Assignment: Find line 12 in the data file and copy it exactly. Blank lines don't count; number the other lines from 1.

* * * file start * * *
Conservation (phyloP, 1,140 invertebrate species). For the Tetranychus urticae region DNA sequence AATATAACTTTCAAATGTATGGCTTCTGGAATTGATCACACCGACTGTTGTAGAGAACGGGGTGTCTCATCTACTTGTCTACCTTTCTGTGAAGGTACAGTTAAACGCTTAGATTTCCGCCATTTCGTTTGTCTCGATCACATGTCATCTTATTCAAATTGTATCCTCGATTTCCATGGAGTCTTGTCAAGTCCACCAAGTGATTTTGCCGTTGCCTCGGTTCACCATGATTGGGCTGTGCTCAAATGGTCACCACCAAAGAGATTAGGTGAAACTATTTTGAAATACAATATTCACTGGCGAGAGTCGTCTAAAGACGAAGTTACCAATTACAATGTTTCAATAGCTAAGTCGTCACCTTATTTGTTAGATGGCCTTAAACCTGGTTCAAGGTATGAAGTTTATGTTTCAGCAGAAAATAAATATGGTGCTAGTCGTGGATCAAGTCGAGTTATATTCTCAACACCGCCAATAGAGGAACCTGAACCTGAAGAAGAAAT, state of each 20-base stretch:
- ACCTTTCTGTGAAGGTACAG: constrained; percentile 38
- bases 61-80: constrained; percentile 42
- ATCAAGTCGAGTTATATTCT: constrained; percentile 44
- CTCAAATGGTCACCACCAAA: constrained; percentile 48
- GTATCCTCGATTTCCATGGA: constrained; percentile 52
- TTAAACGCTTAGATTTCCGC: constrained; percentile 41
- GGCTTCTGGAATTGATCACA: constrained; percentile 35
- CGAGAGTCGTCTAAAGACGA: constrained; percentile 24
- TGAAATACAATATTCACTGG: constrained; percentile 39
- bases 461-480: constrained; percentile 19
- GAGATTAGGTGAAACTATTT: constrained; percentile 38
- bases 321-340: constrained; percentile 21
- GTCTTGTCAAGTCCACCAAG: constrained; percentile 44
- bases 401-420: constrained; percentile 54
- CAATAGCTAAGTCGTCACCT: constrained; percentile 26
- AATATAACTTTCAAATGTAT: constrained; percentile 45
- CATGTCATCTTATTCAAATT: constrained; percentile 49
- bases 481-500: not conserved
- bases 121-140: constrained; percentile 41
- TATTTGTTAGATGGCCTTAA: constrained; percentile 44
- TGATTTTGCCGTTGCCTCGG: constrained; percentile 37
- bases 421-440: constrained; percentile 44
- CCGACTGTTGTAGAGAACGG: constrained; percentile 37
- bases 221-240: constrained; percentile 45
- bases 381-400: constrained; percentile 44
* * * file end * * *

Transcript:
- GAGATTAGGTGAAACTATTT: constrained; percentile 38